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A "Theranostic" Approach To Improving Chronic Wound Outcomes with Optical & Acoustic Instrumentation

Monday, February 26, 2018

12:00 PM-1:30 PM

BIOMED Special Seminar

A "Theranostic" Approach To Improving Chronic Wound Outcomes with Optical and Acoustic Instrumentation

Michael Neidrauer, PhD, Assistant Research Professor, School of Biomedical Engineering, Science and Health Systems, Drexel University

Chronic wounds, such as diabetic ulcers, venous ulcers, and pressure injuries, affect over 6 million Americans at an estimated cost of over $25 billion per year. These wounds are associated with poor patient quality of life, increased mortality, and increased cost of care. Despite following evidence-based wound care approaches, treatments are often unsuccessful and wounds can remain unhealed for many months. An interdisciplinary approach to wound care that combines active wound therapies with improved diagnostic technology has the potential to improve patient outcomes.

This seminar will focus on three pilot clinical trials of innovative, non-invasive technologies that have the potential to improve wound care. (1) Rapid assessment of diabetic ulcers with a diffuse near infrared (NIR) spectroscopy system (685 - 830 nm) to predict healing outcomes with greater sensitivity and specificity than standard of care diagnostic methods. (2) Early detection of pressure injuries by measuring microcirculatory blood flow in rehabilitation patients using a NIR diffuse correlation spectroscopy optical system. (3) Accelerated healing of diabetic ulcers and venous ulcers using a wearable, lightweight (200 g), battery-powered (12V) therapeutic system that delivers low-frequency (20 kHz) ultrasound at safe levels of intensity (<100 mW/cm2). The combination of these approaches will give healthcare providers the ability to make agile treatment decisions, leading to individualized treatment approaches for chronic wound care as well as other medical conditions.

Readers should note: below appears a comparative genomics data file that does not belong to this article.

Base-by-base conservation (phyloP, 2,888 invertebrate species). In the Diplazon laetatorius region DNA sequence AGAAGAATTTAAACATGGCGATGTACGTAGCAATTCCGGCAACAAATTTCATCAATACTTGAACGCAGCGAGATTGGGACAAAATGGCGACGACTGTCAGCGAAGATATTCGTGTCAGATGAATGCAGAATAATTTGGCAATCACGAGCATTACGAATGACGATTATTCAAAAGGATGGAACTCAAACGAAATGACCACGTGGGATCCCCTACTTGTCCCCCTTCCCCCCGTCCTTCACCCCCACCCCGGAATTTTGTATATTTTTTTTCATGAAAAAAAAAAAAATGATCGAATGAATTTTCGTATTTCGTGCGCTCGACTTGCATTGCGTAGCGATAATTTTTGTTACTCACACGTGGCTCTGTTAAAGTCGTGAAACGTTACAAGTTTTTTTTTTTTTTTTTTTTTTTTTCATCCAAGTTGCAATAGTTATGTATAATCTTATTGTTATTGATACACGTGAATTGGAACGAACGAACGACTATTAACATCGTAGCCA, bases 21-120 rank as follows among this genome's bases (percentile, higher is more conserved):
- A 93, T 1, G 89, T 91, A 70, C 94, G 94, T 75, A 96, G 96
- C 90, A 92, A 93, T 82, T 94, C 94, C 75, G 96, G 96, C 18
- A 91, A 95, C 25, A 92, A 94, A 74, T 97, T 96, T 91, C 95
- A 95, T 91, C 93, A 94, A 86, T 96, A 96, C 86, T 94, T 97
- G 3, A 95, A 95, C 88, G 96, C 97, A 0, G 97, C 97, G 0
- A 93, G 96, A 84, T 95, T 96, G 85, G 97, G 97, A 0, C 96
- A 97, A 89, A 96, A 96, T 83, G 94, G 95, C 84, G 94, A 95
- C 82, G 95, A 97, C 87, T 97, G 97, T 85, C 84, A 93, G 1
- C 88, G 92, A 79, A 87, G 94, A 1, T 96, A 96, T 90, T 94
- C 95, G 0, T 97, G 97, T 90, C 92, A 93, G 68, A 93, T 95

Michael Neidrauer, PhD, is a Research Assistant Professor of Biomedical Engineering at Drexel University, where his interdisciplinary research involves the development of non-invasive technologies for diagnosing and treating tissue damage. He is also the VP of Technology Development at Instadiagnostics, Inc., an early stage company developing a platform technology for blood diagnostics at the point of care.

Previously, Dr. Neidrauer was the co-founder and principal scientist at Zeomedix, a company developing novel technology for controlled delivery of nitric oxide to infected wounds. He holds a BS in Biological Engineering from Cornell University and a PhD in Biomedical Engineering from Drexel University. Since completing his doctorate in 2010, Michael’s research has been supported by the NIH, NSF, CDMRP, US Army, and industry sources.

Contact Information

Ken Barbee

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